My Rich Nigerian Boo – Chapter 16

“People will treat you based on the way you conduct yourself around them” – Edgar Rathelele

There is nothing scarier than facing death right in front of you. You will find yourself praying in tongues asking Papa to go deeper. The driver was shot and had no means to control the car. The truck was driving at high speed and there was no way it was gonna stop before colliding with our Polo. I made peace with the fact that my life was over. I knew I was not going to survive. I knew I was not going to be there for younger brother’s birthday. It was at that stage that I knew God was real. He was punishing me for being part of the evil sphithiphithi that was going on. I closed my eyes and started praying. The next thing I heard tyres screeching. The car was swerving in a very uncontrollable manner. The car came to a full halt on the side of the road. It didn’t roll or do anything, it just stopped tsiiiii.

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I opened my eyes and looked around. The guy on the front passenger seat looked like someone who had fainted. There was no any blood on his clothes. The wounded driver whispered something. I was relieved when he showed signs of life. It’s not easy to witness a person dying in front of your eyes. At first I didn’t hear him because his vocal cords were malfunctioning. I asked him to speak louder. He murmured, “I am dying. Please take my phone and call my mother. Tell her I am dead and that she must come fetch me right now.” He went silent after those words. I tried to shake him but there was no sign of life. I was in an EFF’d up situation. I was stranded over 500 kilometres away from home in a car that had a dead body. I was happy God saved my life but……

The Mercedes-Benz with gunmen was nowhere to be seen. Part of me knew it was not far. I had to do some quick thinking because I knew my life was not out of danger. I saw a wallet between the driver’s seat and the front passenger’s. I closed my eyes and said “I am sorry God, a girl must do what she gotta do to survive. I am not a sinner. Amen.” I opened the wallet and found more than 10 R200 notes. I took the wallet, opened the door and ran. I didn’t know where I was running to but I knew it would lead me somewhere. I wanted a garage or any public place. With R2000 in my pocket I knew I could get home safely. God answered my answers when I spotted a garage 25 minutes into my running. I ran into the filling station convenience store and collapsed.

The first thing the staff members of that filling station did was to take videos. Smart phones are owned by stupid people. A person can die while some fools are busy taking videos and pictures. Luckily one lady attended me. She asked if I was okay and I told her some guys wanted to rape me. I couldn’t tell them the truth. Black people don’t play, you tell them you were with drug lords and they will go mob justice on you. That is how fed up our people are with people who ruin lives by selling drugs. As soon as she heard the word rape her motherly instincts kicked in. She took me to some room and made me lie on the bench. Ten minutes later the police arrived. Nxa, I was not even aware that the lady called cops. The last thing I wanted was to make false statements to cops. All I wanted was to hit the N3 to Gauteng.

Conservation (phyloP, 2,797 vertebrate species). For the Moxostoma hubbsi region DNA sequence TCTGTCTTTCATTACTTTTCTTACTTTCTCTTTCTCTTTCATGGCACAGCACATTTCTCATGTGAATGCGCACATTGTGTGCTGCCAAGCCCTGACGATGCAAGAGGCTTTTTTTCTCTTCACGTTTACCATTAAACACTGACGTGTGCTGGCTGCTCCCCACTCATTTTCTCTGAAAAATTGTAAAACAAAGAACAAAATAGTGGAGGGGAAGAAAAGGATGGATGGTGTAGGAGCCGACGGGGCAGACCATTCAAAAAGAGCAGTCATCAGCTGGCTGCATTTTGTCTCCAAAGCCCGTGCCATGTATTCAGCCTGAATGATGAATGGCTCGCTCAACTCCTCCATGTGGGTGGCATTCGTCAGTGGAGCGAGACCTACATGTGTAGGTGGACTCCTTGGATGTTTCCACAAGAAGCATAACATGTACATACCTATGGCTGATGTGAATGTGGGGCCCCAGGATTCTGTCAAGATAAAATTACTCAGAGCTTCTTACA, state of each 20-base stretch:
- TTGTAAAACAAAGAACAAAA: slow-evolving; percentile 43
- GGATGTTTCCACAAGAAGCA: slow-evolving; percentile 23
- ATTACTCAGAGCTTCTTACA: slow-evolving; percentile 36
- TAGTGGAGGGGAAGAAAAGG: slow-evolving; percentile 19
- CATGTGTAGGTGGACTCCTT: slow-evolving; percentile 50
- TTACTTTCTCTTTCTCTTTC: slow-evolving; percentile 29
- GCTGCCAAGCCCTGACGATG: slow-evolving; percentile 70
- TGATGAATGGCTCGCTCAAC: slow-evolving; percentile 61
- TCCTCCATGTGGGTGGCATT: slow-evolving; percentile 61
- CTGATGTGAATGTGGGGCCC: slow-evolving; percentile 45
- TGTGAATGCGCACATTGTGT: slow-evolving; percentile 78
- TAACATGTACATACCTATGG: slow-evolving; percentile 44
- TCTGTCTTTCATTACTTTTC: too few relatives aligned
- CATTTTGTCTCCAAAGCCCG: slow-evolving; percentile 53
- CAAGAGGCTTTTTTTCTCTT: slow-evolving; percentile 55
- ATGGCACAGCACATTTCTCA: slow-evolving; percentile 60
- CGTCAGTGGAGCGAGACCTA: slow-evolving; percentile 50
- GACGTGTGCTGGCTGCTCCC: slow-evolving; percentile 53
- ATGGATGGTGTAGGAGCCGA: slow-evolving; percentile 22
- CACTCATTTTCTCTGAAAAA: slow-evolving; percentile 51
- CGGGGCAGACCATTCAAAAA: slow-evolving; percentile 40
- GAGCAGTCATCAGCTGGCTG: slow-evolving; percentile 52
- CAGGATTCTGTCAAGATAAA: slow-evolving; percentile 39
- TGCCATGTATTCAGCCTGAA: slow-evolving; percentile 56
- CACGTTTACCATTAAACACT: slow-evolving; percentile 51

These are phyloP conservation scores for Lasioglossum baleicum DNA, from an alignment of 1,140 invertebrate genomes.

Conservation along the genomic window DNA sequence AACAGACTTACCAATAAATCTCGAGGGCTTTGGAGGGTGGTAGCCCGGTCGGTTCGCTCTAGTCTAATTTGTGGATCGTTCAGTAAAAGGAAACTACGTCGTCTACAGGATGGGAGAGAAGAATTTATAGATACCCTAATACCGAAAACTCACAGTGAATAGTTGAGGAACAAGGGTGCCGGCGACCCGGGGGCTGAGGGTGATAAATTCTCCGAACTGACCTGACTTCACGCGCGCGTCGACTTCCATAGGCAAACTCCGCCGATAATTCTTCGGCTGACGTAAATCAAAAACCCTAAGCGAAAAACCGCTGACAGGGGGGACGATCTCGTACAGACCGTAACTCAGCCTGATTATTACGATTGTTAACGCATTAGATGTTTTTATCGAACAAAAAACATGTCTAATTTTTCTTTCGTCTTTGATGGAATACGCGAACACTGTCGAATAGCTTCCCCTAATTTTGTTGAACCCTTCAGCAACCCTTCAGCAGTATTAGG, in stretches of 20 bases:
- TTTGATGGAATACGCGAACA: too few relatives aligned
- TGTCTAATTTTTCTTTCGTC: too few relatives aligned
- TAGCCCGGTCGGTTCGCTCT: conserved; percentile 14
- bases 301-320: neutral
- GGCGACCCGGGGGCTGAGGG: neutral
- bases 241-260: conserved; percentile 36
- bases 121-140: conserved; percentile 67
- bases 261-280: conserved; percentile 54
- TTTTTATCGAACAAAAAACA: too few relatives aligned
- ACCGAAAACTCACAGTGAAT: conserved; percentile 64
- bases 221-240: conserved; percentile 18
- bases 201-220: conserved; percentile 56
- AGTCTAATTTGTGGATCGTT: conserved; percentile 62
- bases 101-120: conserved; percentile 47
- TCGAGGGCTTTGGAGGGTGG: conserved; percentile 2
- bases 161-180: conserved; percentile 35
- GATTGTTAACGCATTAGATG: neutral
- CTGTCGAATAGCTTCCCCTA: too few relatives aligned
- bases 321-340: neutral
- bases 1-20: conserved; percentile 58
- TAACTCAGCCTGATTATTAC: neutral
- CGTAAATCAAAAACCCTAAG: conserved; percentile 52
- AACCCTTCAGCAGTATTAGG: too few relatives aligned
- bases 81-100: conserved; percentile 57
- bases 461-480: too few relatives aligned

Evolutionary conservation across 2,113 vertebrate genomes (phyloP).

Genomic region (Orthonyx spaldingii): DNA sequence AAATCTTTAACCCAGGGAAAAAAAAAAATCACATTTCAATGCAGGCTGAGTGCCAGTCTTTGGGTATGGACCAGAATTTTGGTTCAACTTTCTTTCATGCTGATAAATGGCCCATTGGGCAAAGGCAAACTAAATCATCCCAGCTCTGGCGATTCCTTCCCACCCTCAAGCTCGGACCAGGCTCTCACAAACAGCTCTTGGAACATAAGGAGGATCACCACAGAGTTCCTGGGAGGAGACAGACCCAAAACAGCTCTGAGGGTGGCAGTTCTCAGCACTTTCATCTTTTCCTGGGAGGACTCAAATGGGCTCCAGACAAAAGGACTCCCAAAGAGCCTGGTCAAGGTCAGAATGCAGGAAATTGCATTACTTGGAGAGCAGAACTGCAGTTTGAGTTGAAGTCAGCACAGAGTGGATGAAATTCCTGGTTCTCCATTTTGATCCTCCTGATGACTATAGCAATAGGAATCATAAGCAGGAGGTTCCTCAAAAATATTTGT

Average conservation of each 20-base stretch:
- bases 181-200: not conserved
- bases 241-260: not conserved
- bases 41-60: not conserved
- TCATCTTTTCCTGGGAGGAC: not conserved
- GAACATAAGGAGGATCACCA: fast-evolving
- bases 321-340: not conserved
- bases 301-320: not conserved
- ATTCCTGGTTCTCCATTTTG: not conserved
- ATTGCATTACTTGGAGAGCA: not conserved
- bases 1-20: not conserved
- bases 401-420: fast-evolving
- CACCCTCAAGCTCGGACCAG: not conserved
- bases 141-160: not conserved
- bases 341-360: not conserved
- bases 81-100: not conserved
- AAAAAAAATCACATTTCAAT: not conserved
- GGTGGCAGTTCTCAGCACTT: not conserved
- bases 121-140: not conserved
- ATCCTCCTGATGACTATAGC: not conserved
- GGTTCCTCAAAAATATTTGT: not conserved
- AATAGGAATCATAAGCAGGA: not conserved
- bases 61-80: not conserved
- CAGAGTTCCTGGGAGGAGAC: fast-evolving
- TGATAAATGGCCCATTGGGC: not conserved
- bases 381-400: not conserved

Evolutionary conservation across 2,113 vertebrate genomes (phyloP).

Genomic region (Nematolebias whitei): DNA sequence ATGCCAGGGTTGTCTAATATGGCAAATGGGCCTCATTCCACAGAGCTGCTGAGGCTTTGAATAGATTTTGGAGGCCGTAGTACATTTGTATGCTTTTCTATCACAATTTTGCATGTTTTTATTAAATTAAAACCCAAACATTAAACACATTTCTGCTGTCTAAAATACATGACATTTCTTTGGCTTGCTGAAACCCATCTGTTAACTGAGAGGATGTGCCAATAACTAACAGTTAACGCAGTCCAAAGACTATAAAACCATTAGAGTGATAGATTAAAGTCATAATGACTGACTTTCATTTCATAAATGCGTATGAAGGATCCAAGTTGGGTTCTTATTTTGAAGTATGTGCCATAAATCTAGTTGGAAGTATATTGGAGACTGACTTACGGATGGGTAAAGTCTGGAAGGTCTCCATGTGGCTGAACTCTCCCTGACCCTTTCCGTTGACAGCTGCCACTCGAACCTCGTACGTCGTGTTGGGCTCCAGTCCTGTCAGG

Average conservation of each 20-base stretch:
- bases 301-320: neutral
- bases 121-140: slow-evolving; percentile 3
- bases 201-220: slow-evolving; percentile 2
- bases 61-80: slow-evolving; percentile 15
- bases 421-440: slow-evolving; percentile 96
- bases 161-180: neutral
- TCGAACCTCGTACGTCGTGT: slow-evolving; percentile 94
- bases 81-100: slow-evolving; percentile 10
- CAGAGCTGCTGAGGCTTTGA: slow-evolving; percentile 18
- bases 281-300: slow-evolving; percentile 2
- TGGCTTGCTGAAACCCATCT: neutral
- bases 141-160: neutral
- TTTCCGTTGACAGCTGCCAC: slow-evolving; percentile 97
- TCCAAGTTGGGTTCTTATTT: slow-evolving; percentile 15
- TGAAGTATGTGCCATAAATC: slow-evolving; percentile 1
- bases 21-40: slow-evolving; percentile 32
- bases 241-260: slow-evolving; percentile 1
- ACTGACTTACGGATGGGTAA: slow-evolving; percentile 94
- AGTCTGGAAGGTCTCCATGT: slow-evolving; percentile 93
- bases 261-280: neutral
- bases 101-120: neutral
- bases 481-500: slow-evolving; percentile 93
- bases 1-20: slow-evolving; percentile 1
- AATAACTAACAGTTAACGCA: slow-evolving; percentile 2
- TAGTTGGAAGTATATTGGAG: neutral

I heard one male cop telling his colleague “there is no rape here. This one is dating Nigerians. You can see in her eyes that she is chowed by Naijas kwa kwa kwa kwa kwa kwa.” One of the reasons many women die in silence is because people who are tasked with protecting us are the very same people who will make judgemental comments and fun of victims. I think cops should be forced to go for rape victim handling course with a pass mark of 80%. I know I lied about surviving a rape attempt but they had no right to make such comments. They told me they would take to the police station where I would be safe. They also wanted to take a statement from me. I almost told him to drop me at King Shaka International Airport. They took me to their car and drove away with me.

I was sitting between the driver and his colleague. They asked where I was from and I told them I was from Joburg. The driving cop asked how I got to Durban. “Some guy promised me a job here in Durban. When we got to his place he wanted to sleep with me and I refused. He tried to force himself on me and I ran away.” They looked at each other and shook their heads. The passenger cop’s phone rang. He was not saying much except for nodding and shaking his head. After the call he told his colleague to turn right. I was a bit uncomfortable with that because I saw a road sign that showed the police station was almost a kilometre away using the road we were at. The driving cops asked his colleague why he wanted them to turn right. “The call I got is from Lotto, the Nigerian guy. I think we have something he wants,” he said

“WHAT??????? Yhoooooooo mmawweeeeeee..”

THE END

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